As the CMJ Music Marathon fills more than 50 venues across the city with shows from about 1,000 bands this week, The New York Times' music critics are blogging about the shows—and the sponsors.
“Branding is everywhere, from the banners above the stage to the projections on the wall to, of course, the bars serving free drinks,” writes Ben Sisario. “That works out well for the drinkers as well as the sponsors, who covet the young-tastemaker demographic.” But that doesn't mean he thinks it's effective.
“After a while, though, all the logos become a blur,” Sisario continues. “On Thursday afternoon, as the Canadian dance-rock trio We Are Wolves yelped in high-register, high-anxiety unison at a party for The Fader magazine in a Lower East Side storefront, the symbol of AT&T, the party’s overall sponsor, was projected on one wall. On the ceiling were notices from the afternoon’s alcohol providers, Southern Comfort (“SoCo”) and Budweiser. Another showcase was fueled by Peroni, the Italian beer. One later tonight carries the mark of Skyy vodka. And the series of afternoon events presented by the blog Brooklyn Vegan was sponsored by … I can’t remember.”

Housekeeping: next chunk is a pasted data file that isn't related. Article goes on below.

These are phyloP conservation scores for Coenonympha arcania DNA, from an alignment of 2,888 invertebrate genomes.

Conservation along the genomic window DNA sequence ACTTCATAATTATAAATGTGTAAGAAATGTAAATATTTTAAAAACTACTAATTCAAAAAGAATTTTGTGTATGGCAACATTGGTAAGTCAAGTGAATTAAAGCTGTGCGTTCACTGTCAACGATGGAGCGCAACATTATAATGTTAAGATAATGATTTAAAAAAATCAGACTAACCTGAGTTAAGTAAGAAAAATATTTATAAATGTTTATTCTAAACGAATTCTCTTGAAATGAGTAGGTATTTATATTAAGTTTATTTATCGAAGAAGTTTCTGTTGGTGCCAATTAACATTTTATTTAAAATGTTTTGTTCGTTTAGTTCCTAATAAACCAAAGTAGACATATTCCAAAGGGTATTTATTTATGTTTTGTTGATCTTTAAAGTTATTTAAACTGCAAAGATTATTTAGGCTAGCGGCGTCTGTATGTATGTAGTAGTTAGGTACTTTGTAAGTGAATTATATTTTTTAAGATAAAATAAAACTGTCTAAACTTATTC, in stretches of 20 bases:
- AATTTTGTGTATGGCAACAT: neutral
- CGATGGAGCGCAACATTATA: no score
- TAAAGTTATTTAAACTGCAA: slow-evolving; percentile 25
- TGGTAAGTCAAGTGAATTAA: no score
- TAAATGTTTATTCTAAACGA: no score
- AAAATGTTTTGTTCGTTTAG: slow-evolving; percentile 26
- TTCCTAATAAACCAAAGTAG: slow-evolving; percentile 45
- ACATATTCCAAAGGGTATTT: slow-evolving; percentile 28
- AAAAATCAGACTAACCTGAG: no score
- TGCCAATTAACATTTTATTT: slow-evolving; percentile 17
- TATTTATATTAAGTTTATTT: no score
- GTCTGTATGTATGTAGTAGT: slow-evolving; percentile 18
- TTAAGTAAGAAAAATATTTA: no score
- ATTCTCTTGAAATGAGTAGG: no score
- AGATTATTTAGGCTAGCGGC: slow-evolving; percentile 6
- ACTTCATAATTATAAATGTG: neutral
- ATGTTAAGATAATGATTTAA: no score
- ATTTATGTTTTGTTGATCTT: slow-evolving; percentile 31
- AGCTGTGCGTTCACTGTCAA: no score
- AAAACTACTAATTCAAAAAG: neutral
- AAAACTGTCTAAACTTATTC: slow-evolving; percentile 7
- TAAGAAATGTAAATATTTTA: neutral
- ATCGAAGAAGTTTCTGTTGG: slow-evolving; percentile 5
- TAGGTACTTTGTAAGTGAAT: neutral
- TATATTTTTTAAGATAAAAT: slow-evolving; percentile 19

Meanwhile, Kelefa Sanneh likes the popular downtown music venue Bowery Ballroom but says, “it was more than a little disconcerting to see that the basement was glowing blue on Wednesday night: an eye-assaulting ad for a product called Sine, or Sync, or Psych, or something. Exhaustive research (conducted during a brisk walk to and from the bathroom) reveals that it has something to do with Microsoft and cars. No doubt some corporate check was cut, and someone appreciates it. But concertgoers might feel even more pleasantly inclined toward this new gadget—or operating system, or sedan, or whatever—if the promotional budget had been spent, instead, on plastic cups. Not empty ones, either.”